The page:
‘A U.N. group of scientists said an immediate push is necessary to halt the worst effects of climate change. Its report showed that it is still possible to contain the worst effects of climate change, but governments must take extensive measures to reduce carbon emissions.’
There have been a plethora of news reports recently about the need for humanity to dramatically reduce our greenhouse gas emissions or the whole planet is ****** (insert expletive of your choice – this is one occasion where it’s warranted). In light of this, the Un-paving Paradise Project has taken on even more significance. I feel I should apologise for all those years of ignorance, but as one can’t apologise to the planet, unless you live in some sort of weird Hitchhikers Guide to the Galaxy parallel universe, perhaps it’s better to do something. It’s no use crying over spilt milk, so the saying goes, to which I would add so you’d better figure out how to clean up the mess.
In recent weeks I have taken on two new environmentally friendlier habits, prompted by blog posts on My Make Do and Mend Year and Eco Thrifty Living. I have also decided that, having experienced the spiritual discipline of Lent, after it ends next week I would like to continue the little discipline of fasting/abstaining, and I would like to do this alongside practical things to benefit the environment, my health and my family.
My most recent eco friendly habits (which are for April and May) are as follows:
It’s a thermos. That’s it.
1) When I want a cuppa, I fill the kettle with approx. 1.2 litres of water. I use roughly 200ml for my tea and put the rest in a 1 litre stainless steel thermos flask. If Frank also wants a hot drink, I boil a little more water and decant accordingly. Boiling the kettle for one cuppa five times over (which is what I would usually do) uses more energy than boiling 1.2 litres and essentially making four to five drinks, even if you only boil exactly the right amount for your drink. Thus the thermos method not only saves energy (electric kettles are big consumers of energy in the home) but also saves £££, especially if you add it all up over the course of a year.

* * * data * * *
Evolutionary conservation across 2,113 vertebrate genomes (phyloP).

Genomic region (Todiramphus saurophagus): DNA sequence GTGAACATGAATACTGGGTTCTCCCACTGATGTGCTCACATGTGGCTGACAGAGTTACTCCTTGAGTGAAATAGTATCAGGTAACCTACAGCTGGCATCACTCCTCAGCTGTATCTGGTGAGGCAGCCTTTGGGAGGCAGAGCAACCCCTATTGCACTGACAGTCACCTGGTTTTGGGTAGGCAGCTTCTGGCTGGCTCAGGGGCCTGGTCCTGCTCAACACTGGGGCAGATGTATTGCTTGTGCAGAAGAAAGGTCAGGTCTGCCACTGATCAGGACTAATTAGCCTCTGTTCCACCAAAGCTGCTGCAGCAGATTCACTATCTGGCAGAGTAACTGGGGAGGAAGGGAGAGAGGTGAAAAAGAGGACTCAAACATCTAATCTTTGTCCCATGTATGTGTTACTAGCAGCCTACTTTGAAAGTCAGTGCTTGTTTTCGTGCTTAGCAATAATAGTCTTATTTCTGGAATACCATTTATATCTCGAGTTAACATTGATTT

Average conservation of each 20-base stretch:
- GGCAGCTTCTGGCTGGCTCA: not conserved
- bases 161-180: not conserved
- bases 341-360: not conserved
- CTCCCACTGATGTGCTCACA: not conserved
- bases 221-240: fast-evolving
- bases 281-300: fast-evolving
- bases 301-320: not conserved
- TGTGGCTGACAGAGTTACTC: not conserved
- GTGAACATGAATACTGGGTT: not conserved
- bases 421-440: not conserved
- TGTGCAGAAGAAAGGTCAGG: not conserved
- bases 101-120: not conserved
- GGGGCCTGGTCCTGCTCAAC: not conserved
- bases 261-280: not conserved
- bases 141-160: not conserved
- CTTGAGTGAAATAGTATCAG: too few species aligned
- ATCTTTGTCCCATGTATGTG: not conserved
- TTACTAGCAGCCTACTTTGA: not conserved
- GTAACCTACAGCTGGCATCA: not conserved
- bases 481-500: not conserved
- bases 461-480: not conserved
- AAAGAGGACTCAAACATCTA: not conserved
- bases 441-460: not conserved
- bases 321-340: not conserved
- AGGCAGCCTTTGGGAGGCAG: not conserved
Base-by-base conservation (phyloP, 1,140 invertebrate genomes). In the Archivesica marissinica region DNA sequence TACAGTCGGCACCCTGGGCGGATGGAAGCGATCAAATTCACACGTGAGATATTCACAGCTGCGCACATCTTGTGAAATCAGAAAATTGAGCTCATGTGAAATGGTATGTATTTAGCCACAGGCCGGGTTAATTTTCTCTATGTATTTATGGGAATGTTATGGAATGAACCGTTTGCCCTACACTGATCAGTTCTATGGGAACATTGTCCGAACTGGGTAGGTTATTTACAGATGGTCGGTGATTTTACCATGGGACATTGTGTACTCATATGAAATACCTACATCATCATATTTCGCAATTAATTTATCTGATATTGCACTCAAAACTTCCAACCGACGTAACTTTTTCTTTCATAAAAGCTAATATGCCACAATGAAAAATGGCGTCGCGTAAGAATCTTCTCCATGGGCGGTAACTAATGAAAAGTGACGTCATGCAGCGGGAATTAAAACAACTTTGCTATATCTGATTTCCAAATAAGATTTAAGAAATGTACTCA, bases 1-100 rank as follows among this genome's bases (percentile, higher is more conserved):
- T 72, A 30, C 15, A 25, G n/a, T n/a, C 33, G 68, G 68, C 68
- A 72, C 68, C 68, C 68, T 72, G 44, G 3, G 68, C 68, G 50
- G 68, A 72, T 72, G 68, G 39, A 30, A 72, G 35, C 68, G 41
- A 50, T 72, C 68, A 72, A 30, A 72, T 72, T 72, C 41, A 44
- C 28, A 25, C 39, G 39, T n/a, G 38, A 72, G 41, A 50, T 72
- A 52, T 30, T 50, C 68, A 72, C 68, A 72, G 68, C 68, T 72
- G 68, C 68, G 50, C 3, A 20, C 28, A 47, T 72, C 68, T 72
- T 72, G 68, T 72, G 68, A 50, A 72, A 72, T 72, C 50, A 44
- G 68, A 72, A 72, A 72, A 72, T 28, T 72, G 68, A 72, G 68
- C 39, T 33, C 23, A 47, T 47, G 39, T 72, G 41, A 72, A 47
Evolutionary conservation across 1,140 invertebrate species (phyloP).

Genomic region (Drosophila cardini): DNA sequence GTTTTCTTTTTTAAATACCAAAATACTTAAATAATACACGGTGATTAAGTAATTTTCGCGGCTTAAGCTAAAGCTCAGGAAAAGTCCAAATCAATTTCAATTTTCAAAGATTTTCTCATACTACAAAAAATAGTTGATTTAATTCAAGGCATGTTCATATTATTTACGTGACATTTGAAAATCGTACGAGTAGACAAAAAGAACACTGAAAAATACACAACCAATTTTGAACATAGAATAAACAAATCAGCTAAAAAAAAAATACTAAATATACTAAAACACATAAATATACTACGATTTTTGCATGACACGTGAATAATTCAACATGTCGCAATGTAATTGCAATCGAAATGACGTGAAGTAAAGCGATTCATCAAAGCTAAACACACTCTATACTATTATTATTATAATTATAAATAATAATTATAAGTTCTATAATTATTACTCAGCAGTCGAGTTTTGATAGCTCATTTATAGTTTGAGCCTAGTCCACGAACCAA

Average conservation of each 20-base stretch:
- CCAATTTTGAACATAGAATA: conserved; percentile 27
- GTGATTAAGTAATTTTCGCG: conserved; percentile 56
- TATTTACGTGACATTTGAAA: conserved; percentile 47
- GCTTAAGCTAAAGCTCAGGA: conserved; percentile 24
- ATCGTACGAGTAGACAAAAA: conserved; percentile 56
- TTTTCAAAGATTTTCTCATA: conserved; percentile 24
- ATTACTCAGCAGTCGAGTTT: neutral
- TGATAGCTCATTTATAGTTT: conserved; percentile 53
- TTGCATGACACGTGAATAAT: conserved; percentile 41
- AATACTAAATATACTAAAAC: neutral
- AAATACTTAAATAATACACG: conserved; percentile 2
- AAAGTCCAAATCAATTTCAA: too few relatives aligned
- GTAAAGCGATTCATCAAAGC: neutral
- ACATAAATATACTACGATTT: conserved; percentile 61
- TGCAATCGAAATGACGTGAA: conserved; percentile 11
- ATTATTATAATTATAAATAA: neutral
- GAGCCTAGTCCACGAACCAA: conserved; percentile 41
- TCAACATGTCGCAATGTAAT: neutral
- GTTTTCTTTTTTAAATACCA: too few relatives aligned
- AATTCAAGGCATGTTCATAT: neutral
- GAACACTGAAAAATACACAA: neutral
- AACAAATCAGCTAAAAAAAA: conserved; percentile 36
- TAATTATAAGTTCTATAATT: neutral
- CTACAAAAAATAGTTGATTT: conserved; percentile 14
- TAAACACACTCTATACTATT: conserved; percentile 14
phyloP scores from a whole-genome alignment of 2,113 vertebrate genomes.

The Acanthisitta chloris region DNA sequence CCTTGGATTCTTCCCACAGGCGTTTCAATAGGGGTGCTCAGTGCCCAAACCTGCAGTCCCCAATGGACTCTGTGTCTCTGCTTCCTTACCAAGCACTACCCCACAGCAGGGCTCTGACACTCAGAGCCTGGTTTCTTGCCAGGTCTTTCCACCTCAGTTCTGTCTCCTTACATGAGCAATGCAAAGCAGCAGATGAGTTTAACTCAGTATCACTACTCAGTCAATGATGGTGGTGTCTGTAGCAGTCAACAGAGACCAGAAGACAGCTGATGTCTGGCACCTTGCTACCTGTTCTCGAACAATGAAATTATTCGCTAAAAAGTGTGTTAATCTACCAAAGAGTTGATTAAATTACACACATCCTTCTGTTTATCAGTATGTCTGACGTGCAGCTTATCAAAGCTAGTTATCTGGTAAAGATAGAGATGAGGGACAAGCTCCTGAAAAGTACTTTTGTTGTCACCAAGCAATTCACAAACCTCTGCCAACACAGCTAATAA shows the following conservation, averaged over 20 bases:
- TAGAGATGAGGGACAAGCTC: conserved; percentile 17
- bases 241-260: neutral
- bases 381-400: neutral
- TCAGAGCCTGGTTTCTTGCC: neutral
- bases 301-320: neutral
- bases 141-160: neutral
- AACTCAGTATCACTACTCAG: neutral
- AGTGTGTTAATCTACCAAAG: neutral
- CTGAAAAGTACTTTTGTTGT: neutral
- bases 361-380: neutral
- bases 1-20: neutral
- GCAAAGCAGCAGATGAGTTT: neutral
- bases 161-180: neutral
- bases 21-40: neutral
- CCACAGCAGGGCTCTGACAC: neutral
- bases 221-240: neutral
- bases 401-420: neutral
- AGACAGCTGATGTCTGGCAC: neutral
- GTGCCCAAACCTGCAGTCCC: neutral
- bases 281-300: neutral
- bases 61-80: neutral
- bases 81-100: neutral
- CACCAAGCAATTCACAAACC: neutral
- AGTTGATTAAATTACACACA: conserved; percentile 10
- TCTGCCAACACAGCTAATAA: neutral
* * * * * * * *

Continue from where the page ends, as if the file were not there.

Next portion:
For more information on how using a thermos can reduce your energy consumption, click here.
Cows produce methane. Methane is 22 times more potent as a greenhouse gas than carbon dioxide. Rainforests are the best absorbers of carbon dioxide, but they’re being destroyed to make way for cattle grazing. Unfortunately the soil is not suited to grazing so within a couple of years the farmers are compelled to cut down more rainforest 😦 Rainforest is also destroyed in order to plant soya, which is used as animal feed worldwide. Eating less meat sounds like a good idea to me. And to Daisy. You don’t want to get on the wrong side of Daisy.
2) My second eco friendly habit is reducing my meat consumption. I have pledged via DoNation to eat meat only if I have not had it the day before. As an adult I have had the great pleasure of becoming lactose intolerant (which is far more common than you’d think – 70% of the world’s population is lactose intolerant, but only 2% of Northern Europeans). Lactose intolerance means I don’t eat dairy because it makes me sick, so on the non-meat days I’m eating essentially a vegan diet, bar the odd free range egg. In reality, because I am trying to eat more healthily anyway, this is likely to mean me eating meat for around 15% of meals.
For more information on why eating less meat and dairy is better for the environment, click here.